There are still signs in my garden that tell of the once prolific abundance of food that grew there this summer. The long stalk of my black beauty zucchini, a four-foot long green boa constrictor with leafy appendages some reaching two feet across, displays dozens of stump scars where I severed the pulpy fruits from the plant's hearty rope of vine. I still harvest from it, a small anemic club here and there, but it's glory days are over. Like the tomatoes, the peppers, the green beans, the potatoes, everything is slowing down and pulling back towards the earth.More...
Don't forget to vote on Tuesday, November 4! It's particularly important because mid-term elections—the kind without any presidential candidates and all the attendant hoopla—tend to favor more radically partisan candidates. Essentially, the fanatics all turn out to vote, and the moderate voters all stay home. Some great candidates this year are running for local, state and federal offices. They really need you to vote for them. Also on this year's ballot: Vote to renew ZAP funding.More...
Colorful, joyful, plucky little hens. The human-chicken relationship is an ancient coexistence, thought to have begun nearly 10,000 years ago. Across cultures and through the eons, chickens have been symbols of virility, mothering and fertility (as well as the national symbol of France). Roman armies used them as tellers of fortune: A hungry chicken assured victory.More...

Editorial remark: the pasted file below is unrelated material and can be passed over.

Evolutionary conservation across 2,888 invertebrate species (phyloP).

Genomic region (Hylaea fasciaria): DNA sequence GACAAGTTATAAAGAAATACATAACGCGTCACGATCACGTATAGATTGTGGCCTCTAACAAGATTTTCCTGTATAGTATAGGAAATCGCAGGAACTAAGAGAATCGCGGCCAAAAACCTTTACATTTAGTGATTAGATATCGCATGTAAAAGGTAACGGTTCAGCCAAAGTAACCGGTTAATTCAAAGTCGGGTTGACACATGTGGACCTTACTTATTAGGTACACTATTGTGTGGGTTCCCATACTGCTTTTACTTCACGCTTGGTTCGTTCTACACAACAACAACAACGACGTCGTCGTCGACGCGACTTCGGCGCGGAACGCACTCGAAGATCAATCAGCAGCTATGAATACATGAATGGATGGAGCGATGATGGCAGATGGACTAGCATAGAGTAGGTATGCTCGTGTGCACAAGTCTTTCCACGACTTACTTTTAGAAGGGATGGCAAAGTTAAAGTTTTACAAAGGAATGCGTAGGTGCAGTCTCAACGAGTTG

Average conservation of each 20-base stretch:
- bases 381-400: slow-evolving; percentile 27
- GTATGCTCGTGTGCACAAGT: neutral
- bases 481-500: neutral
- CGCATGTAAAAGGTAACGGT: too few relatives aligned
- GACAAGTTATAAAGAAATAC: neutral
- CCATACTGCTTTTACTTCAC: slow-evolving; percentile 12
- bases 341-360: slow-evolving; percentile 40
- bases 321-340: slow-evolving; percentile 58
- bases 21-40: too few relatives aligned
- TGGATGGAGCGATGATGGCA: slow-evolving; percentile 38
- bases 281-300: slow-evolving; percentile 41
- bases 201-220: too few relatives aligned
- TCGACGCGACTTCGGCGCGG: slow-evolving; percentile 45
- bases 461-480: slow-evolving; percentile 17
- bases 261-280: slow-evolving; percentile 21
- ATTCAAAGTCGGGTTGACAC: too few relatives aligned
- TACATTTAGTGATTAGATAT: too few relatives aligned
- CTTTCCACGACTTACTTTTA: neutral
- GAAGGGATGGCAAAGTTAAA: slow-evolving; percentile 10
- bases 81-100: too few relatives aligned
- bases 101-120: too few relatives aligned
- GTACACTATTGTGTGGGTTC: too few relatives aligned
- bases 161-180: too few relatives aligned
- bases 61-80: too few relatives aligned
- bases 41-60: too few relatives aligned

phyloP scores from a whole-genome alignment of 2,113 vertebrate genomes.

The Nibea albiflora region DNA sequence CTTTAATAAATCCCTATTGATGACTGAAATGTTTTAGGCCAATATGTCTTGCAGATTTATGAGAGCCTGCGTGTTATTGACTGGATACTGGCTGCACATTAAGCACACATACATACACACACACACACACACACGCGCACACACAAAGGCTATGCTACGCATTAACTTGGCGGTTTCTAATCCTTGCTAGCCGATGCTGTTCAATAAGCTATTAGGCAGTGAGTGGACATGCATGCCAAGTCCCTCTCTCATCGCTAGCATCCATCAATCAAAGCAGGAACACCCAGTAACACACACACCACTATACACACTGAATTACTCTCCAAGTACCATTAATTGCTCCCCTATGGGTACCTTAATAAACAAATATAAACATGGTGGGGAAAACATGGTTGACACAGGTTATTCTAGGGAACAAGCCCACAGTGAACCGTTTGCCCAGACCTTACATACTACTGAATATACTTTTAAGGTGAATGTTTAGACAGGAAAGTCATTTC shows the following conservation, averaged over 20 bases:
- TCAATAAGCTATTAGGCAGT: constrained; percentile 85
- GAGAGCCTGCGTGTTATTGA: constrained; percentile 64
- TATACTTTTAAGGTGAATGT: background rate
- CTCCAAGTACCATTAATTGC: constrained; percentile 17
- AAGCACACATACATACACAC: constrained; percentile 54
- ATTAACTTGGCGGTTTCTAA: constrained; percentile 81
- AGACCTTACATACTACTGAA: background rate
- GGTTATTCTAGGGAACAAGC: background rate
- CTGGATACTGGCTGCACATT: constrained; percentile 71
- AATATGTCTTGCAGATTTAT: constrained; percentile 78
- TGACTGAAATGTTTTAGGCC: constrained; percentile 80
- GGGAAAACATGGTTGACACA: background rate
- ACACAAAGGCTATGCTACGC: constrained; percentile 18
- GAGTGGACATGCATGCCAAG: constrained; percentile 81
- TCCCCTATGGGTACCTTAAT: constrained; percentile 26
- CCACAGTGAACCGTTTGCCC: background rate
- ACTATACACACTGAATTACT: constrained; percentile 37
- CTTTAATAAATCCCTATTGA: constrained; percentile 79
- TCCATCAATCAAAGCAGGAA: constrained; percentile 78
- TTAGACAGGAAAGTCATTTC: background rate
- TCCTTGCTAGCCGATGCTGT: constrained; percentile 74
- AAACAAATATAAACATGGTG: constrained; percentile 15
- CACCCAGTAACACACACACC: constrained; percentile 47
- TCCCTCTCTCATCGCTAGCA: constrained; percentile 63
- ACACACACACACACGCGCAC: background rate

If you ever visited CATALYST during the 12 years we had our office downtown on Broadway, you've met Spalding. He and his brother, Wilson, were our official greeters. Their names were on the masthead. They even received mail, addressed to Spalding Wilson, sports editor. I had found them both, in my neighbor Margaret's backyard in the spring of 1995, when they were wild babies the size of tennis balls, hence their names. Wilson met an unfortunate end many years ago. Spalding became known as the Catalyst cat. And after we left that office, he became John deJong's cat, always sleeping on his bed, always eager for the "ear noogies" that John delivered so well.More...
A true survivalist needs only five things to live. She needs a cutting tool for splitting firewood or gutting fish; combustion to start a fire; cover, a simple plastic bag or emergency blanket, to keep warm and dry; a container for water, to remain hydrated; and cordage—rope can be an amazing tool. The survivalist C's, a list created by Dave Canterbury of the Pathfinder School, is deceptively simple, for, without the special knowledge and training required to effectively use these tools for survival in the wilderness, their presence is nearly worthless.More...
The black cherry tomatoes are climbing the trellis of branches, growing an archway over the white wooden gate. The corn stalks are turning the color of the red rock slabs nearby that fit together with jigsaw puzzle perfection forming a snaking bench down the line of the street. The Swiss chard, half harvested, adds color and shape between the raised rock patios and solidly balanced stone coffee table tops. Lovingly crafted, Timmi Cruz's urban garden and community gathering space on the parking strip around his home two block from the CATALYST office was just coming into perfection in June when a complaint was lodged with the city about activities on the parking strip.More...
Since leading NASA scientist James Hansen warned in 2008 that we need to reduce the amount of CO2 in the Earth's atmosphere to 350 parts per million (ppm) in order to preserve life on Earth, little has been done to get us there. It's getting late. If we're going to preserve a livable Earth, we, the global grassroots, must do more than mitigate global warming. We must reverse it. How? Hint number one: not by politely asking out-of-control corporations and politicians to please stop destroying the planet.More...